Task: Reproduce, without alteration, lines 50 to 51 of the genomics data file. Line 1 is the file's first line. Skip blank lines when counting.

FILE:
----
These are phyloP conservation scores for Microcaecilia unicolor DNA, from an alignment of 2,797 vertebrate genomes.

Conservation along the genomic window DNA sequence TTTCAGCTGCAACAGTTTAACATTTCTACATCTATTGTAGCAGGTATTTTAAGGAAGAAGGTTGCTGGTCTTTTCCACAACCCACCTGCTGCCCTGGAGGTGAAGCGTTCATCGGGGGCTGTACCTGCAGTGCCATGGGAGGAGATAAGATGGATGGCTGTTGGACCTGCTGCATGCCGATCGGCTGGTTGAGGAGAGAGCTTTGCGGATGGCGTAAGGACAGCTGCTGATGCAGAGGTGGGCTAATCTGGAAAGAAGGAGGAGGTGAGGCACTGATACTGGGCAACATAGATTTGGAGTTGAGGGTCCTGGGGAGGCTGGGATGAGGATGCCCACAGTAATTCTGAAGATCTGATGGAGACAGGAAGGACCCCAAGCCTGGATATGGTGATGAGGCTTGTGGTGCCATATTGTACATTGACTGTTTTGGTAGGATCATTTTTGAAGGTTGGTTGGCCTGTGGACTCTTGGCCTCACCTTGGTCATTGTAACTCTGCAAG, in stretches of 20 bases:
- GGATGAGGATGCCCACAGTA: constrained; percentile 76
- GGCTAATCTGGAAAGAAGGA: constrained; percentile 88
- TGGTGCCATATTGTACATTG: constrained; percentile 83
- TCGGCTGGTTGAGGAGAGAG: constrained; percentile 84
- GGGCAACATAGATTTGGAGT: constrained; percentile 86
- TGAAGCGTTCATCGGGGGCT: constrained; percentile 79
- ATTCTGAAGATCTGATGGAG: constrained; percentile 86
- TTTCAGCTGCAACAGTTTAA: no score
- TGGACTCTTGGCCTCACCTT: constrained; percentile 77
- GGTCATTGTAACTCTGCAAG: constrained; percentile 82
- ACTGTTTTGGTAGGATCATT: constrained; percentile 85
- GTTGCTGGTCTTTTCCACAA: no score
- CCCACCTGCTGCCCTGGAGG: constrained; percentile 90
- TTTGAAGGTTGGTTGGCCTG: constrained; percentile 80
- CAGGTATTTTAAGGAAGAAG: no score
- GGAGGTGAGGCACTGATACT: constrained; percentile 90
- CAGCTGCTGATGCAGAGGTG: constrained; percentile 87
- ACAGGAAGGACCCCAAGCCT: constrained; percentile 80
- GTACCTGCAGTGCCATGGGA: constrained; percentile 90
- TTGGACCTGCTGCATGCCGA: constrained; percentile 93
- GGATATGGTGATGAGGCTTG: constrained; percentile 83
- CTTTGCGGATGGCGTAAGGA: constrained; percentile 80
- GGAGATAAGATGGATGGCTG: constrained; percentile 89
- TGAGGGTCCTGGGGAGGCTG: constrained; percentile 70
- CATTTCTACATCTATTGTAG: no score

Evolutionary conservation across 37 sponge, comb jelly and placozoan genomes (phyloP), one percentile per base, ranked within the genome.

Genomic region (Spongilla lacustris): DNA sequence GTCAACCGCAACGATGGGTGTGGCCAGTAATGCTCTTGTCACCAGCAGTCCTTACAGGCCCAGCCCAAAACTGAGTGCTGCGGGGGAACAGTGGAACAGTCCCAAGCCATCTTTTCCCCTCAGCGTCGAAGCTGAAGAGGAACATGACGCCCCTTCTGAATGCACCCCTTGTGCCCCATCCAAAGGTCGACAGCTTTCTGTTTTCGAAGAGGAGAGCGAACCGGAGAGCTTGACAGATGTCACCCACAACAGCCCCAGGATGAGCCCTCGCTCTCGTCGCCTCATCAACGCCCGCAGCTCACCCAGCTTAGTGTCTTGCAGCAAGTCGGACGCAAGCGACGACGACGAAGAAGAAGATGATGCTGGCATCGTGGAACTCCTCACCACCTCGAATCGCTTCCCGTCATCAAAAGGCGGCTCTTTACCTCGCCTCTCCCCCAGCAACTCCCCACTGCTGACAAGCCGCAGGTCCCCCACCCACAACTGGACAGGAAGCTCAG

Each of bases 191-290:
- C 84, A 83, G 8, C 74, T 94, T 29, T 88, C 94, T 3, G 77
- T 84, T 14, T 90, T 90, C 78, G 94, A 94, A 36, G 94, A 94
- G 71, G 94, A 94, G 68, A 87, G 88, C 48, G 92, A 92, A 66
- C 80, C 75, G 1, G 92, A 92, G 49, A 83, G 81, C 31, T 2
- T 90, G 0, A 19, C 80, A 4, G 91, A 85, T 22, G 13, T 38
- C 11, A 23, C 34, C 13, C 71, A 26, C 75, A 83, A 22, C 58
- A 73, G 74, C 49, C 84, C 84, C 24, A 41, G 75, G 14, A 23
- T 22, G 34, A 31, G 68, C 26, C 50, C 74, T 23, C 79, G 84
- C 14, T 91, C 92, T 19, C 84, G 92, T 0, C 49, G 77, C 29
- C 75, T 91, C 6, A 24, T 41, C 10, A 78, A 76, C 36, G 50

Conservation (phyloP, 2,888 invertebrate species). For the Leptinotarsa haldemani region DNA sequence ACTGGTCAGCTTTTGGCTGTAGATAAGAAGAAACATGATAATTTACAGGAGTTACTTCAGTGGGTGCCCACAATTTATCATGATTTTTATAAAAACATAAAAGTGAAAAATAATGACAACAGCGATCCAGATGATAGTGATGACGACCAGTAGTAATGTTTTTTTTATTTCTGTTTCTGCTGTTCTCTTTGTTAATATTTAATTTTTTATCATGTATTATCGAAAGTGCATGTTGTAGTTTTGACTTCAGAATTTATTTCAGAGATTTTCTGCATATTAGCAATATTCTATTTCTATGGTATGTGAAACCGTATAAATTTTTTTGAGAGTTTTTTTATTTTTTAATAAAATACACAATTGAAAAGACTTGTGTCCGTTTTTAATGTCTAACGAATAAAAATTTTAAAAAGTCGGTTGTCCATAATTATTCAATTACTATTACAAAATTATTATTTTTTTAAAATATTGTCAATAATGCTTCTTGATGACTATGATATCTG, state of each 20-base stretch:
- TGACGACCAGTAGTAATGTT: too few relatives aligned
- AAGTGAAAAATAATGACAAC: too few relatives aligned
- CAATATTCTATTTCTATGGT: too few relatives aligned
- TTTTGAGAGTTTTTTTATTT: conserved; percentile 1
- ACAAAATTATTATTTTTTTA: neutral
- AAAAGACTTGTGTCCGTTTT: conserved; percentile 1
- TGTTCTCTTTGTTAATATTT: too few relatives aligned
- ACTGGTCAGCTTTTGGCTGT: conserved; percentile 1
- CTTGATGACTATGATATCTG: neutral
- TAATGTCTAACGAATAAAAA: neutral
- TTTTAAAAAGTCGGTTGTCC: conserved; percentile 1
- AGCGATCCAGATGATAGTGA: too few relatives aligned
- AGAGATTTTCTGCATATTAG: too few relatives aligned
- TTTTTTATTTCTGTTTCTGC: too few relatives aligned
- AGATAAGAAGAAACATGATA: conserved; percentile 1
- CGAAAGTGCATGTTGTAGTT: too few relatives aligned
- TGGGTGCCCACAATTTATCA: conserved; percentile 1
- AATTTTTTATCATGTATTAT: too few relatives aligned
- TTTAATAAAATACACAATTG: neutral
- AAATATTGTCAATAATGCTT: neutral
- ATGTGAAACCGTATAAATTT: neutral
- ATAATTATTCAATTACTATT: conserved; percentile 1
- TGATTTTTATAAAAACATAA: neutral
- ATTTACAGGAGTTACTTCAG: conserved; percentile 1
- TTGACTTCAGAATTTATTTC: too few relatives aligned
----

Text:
- CTTGATGACTATGATATCTG: neutral
- TAATGTCTAACGAATAAAAA: neutral